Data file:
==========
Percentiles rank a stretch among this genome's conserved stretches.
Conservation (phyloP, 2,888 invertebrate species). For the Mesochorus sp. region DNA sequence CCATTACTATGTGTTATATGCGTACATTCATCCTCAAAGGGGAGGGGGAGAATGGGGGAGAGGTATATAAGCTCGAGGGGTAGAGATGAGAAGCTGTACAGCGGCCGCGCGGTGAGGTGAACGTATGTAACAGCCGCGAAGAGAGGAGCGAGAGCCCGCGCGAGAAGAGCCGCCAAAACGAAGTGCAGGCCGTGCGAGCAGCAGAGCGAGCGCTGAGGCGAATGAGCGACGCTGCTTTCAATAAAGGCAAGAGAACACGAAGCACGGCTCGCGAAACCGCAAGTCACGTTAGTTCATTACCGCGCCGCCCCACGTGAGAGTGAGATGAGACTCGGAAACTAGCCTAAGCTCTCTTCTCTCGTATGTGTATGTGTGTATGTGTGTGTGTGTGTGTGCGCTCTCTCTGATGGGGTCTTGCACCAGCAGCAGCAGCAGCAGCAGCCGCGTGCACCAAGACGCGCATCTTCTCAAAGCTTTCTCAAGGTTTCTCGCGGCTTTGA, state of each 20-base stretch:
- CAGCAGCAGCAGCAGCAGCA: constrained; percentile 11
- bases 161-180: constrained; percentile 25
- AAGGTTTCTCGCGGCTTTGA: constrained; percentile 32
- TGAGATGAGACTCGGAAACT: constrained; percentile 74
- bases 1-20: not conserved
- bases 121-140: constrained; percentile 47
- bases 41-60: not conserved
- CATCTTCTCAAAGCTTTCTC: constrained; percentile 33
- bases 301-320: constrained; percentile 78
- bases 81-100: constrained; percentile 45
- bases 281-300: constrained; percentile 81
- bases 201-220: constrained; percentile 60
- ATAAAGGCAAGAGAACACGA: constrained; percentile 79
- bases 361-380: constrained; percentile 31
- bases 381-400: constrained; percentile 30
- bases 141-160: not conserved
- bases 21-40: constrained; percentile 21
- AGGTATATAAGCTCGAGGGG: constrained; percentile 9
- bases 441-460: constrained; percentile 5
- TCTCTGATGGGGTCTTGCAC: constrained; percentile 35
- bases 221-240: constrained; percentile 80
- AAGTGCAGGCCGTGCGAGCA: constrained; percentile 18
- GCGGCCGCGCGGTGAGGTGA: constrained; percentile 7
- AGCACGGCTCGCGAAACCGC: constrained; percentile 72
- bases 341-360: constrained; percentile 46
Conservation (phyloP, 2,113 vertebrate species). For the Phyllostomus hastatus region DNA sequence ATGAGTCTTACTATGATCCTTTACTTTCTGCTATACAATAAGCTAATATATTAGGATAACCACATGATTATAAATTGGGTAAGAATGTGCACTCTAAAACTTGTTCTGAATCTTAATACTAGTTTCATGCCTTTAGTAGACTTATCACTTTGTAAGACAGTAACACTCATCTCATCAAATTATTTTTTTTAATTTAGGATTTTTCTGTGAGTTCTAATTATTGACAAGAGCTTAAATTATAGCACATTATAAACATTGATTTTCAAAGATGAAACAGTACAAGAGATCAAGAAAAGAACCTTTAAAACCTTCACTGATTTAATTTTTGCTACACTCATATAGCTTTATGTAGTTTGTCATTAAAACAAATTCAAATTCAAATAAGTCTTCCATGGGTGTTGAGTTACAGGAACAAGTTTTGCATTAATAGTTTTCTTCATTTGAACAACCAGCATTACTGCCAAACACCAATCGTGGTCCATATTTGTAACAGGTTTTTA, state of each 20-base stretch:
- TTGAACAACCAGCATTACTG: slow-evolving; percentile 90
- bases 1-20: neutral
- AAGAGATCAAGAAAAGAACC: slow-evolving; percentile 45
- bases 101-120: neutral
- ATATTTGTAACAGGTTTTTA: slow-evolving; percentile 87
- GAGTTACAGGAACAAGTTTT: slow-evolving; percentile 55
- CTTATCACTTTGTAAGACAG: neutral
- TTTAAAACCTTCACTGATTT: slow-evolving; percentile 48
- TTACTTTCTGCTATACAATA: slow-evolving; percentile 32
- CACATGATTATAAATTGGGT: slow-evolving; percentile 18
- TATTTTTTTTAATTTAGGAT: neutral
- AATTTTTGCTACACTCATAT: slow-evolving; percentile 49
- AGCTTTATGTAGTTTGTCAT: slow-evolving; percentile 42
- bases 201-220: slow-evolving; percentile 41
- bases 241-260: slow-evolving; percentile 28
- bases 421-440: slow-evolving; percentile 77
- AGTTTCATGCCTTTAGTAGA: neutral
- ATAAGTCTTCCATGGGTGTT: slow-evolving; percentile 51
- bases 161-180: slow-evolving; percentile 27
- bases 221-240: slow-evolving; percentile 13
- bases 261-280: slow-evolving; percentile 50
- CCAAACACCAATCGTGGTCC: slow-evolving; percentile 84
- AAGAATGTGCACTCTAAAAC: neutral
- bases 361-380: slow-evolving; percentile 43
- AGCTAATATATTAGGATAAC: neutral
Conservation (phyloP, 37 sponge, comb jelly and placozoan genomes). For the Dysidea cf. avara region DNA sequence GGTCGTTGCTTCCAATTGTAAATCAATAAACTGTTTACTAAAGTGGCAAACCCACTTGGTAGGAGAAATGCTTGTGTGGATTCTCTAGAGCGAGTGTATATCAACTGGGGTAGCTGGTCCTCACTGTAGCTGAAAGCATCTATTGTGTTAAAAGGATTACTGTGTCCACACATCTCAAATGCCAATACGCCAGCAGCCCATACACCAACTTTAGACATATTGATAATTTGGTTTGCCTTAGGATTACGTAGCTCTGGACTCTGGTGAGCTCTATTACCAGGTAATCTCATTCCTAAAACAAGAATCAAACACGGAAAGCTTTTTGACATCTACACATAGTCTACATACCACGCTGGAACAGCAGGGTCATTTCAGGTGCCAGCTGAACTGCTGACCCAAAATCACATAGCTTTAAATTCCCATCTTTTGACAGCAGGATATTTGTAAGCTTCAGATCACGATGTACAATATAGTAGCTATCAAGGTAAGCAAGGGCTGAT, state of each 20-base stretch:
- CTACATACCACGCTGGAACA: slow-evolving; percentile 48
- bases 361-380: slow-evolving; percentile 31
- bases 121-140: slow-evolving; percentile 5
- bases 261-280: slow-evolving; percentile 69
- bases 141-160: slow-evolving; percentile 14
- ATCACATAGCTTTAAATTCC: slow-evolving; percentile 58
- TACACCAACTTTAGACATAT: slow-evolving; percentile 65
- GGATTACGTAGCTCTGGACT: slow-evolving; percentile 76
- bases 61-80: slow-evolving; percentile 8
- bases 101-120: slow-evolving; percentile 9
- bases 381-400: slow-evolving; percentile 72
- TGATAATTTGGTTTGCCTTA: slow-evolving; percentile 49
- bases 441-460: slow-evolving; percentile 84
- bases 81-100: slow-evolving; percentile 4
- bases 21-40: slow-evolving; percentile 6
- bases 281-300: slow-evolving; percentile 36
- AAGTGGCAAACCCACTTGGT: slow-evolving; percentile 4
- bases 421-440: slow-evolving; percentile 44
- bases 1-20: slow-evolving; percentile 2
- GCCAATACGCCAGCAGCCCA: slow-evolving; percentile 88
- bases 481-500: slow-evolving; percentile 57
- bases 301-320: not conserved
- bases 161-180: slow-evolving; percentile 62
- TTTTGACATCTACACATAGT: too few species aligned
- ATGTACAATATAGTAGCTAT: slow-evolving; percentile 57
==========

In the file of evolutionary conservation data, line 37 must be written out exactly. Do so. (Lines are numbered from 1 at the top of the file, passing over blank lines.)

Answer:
- TTACTTTCTGCTATACAATA: slow-evolving; percentile 32